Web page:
img_20170209_133519As Lent begins we consider what sacrifices will help us grow best in our love for the Cross of Jesus. Most people choose something to give up in the area of food and drink. This is natural and good because we eat frequently, and because personal likes and tastes are intense areas of potential self-indulgence. This doesn’t mean that all enjoyments have to go by the wayside during Lent. In fact, our mortifications (“self-death” practices) should be somewhat hidden, and our dispositions cheerful. On Ash Wednesday we hear The Lord’s admonition: “And when you fast, be not as the hypocrites, sad. For they disfigure their faces, that they may appear unto men to fast” (Mt. 6:16).

So in addition to generous self-denial of personal comforts and tastes, an interesting sacrifice to consider is trying new things, and in particular new foods and drinks that aren’t part of our regular gastrological regimen. All the better if these new products please others around us and make them happy. For example, I recently discovered “craft” (specialty) sodas. There used to be many small soda companies, but most of these got pushed aside or ingested by the big companies. This is the way of business, of course. But now it is encouraging to see the rise of the “craft” products again, mainly beers and wines, but also sodas. So far, one of my favorites is an Akron, Ohio based company called “Norka” (Akron spelled backwards). There is also “Natrona” (a small town near Pittsburgh, not spelled backwards). Like all “craft” products, these sodas are more expensive than the popular name brand ones, but they also often taste better, and make great conversation starters as well, like local history and small business philosophies.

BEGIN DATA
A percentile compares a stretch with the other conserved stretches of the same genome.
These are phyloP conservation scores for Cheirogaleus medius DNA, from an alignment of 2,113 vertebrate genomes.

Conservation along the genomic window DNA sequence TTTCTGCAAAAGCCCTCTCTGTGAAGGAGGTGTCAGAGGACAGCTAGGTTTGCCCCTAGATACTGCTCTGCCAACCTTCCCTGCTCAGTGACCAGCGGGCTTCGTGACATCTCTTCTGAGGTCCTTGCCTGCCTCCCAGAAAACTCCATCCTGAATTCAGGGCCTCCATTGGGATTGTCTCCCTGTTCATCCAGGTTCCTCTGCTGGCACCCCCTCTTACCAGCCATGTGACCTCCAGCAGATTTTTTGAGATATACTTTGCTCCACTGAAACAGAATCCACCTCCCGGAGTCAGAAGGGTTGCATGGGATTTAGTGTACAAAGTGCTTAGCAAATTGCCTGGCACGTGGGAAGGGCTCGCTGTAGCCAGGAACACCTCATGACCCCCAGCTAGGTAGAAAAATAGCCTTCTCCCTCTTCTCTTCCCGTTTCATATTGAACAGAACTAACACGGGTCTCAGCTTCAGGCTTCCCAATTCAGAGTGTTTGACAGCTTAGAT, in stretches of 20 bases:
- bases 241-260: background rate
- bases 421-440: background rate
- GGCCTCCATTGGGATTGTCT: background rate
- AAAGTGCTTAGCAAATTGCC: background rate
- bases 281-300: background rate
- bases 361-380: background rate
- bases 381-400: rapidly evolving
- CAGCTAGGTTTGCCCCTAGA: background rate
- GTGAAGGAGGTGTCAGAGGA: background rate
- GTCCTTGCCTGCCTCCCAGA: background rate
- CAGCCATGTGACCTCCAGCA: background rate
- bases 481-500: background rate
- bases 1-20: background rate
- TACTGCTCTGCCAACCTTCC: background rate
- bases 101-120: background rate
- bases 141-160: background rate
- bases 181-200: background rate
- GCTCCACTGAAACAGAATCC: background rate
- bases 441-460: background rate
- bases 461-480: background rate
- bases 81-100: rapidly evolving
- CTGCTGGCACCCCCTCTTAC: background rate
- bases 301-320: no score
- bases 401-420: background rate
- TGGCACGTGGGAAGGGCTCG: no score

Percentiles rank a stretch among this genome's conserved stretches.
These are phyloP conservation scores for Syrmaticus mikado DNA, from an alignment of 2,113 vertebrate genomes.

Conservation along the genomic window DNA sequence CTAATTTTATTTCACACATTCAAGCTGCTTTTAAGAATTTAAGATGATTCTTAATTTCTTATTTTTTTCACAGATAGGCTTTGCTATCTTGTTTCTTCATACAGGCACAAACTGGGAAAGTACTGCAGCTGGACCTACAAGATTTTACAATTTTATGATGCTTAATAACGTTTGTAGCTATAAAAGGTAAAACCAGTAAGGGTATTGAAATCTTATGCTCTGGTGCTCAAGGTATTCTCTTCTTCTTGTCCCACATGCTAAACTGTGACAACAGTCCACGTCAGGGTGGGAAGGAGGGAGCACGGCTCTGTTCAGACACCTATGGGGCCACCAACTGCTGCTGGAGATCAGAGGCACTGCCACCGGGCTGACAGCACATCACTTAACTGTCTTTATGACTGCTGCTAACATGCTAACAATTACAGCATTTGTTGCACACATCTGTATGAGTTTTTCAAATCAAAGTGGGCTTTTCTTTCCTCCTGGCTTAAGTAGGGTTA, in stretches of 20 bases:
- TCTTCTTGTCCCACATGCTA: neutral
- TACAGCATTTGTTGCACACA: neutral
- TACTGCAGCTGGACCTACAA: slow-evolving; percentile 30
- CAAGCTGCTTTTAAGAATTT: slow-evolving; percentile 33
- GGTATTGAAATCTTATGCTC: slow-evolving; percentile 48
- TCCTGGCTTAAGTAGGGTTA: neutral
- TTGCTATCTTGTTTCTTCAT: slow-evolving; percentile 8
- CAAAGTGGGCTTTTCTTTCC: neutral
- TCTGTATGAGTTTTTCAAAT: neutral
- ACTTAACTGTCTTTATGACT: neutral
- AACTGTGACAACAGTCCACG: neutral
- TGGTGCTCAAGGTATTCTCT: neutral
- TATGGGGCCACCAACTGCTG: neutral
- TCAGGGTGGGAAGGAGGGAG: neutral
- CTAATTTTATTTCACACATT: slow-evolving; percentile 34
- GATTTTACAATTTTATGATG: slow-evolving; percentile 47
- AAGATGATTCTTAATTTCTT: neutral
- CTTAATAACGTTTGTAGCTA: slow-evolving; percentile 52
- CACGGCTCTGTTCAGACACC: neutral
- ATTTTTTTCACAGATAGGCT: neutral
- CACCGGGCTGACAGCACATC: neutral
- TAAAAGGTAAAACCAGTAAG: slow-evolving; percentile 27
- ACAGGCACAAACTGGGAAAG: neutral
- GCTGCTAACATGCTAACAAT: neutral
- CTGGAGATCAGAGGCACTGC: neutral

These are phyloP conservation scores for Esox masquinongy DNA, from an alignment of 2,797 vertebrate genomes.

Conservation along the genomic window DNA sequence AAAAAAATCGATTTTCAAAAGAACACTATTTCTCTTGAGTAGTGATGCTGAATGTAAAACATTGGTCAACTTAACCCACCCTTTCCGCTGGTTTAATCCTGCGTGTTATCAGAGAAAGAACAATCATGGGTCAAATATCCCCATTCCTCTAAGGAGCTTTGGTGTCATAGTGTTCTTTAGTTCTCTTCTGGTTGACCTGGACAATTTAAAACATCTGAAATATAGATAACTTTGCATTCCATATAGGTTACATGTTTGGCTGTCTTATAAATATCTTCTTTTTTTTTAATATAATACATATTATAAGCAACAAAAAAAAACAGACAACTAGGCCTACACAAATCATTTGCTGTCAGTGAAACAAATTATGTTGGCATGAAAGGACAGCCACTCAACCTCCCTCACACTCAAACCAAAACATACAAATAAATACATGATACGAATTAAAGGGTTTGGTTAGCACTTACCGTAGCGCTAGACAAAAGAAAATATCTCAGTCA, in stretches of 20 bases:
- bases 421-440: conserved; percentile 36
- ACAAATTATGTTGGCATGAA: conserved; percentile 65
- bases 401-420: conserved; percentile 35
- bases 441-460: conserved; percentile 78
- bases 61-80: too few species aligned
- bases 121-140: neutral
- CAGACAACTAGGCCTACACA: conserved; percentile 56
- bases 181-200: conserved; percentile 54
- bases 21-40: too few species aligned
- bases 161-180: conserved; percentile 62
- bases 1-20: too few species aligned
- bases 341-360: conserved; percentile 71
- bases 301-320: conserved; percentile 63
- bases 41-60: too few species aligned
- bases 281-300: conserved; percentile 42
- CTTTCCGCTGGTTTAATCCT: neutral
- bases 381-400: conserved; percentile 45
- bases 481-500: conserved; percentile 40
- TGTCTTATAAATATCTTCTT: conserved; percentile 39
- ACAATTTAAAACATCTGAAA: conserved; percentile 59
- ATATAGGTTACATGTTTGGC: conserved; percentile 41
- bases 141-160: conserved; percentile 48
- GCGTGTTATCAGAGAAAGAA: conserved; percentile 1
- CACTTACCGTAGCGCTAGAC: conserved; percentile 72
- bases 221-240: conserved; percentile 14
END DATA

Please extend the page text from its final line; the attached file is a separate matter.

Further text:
So whether you might be giving up the pleasures of alcoholic beverages or just want to try something different as a way of breaking from routine fasting practices, try something new this Lent, like craft sodas (in moderation!) which will bring a smile to your face, as well as those faces around you. Happy fasting!

Since first posting this article, a friend pointed me to Fitz’s pop products in St. Louis (yes, they say “pop” there). Enjoy this cool video of it’s root beer production and distribution. Sorry you can’t taste it here!